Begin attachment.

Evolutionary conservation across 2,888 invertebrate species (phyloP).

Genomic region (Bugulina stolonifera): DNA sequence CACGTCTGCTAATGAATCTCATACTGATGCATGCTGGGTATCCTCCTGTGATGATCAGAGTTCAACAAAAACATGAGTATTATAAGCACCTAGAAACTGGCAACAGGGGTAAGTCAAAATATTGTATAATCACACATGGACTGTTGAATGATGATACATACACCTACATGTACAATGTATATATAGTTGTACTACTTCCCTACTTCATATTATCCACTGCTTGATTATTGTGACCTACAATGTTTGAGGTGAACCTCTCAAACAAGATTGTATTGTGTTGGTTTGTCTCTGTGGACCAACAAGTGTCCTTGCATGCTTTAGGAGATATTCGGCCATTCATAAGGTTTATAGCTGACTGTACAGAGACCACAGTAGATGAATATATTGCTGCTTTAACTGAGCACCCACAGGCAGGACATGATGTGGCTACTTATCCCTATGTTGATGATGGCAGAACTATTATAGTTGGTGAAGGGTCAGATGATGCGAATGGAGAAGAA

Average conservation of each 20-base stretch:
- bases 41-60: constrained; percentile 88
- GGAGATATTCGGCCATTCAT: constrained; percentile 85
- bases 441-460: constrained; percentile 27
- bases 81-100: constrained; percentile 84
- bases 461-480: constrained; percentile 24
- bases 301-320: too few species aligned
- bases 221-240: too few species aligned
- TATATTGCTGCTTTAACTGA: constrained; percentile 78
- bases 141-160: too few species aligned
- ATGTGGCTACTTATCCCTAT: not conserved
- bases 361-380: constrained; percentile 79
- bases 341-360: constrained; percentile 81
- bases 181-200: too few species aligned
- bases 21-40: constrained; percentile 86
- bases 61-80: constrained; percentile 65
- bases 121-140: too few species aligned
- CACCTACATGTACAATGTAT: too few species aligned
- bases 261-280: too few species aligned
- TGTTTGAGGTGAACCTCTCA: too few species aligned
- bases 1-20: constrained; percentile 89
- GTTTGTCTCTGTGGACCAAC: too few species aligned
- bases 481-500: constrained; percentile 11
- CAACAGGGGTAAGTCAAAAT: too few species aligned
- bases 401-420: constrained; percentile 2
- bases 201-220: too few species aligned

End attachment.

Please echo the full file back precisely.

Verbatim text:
Evolutionary conservation across 2,888 invertebrate species (phyloP).

Genomic region (Bugulina stolonifera): DNA sequence CACGTCTGCTAATGAATCTCATACTGATGCATGCTGGGTATCCTCCTGTGATGATCAGAGTTCAACAAAAACATGAGTATTATAAGCACCTAGAAACTGGCAACAGGGGTAAGTCAAAATATTGTATAATCACACATGGACTGTTGAATGATGATACATACACCTACATGTACAATGTATATATAGTTGTACTACTTCCCTACTTCATATTATCCACTGCTTGATTATTGTGACCTACAATGTTTGAGGTGAACCTCTCAAACAAGATTGTATTGTGTTGGTTTGTCTCTGTGGACCAACAAGTGTCCTTGCATGCTTTAGGAGATATTCGGCCATTCATAAGGTTTATAGCTGACTGTACAGAGACCACAGTAGATGAATATATTGCTGCTTTAACTGAGCACCCACAGGCAGGACATGATGTGGCTACTTATCCCTATGTTGATGATGGCAGAACTATTATAGTTGGTGAAGGGTCAGATGATGCGAATGGAGAAGAA

Average conservation of each 20-base stretch:
- bases 41-60: constrained; percentile 88
- GGAGATATTCGGCCATTCAT: constrained; percentile 85
- bases 441-460: constrained; percentile 27
- bases 81-100: constrained; percentile 84
- bases 461-480: constrained; percentile 24
- bases 301-320: too few species aligned
- bases 221-240: too few species aligned
- TATATTGCTGCTTTAACTGA: constrained; percentile 78
- bases 141-160: too few species aligned
- ATGTGGCTACTTATCCCTAT: not conserved
- bases 361-380: constrained; percentile 79
- bases 341-360: constrained; percentile 81
- bases 181-200: too few species aligned
- bases 21-40: constrained; percentile 86
- bases 61-80: constrained; percentile 65
- bases 121-140: too few species aligned
- CACCTACATGTACAATGTAT: too few species aligned
- bases 261-280: too few species aligned
- TGTTTGAGGTGAACCTCTCA: too few species aligned
- bases 1-20: constrained; percentile 89
- GTTTGTCTCTGTGGACCAAC: too few species aligned
- bases 481-500: constrained; percentile 11
- CAACAGGGGTAAGTCAAAAT: too few species aligned
- bases 401-420: constrained; percentile 2
- bases 201-220: too few species aligned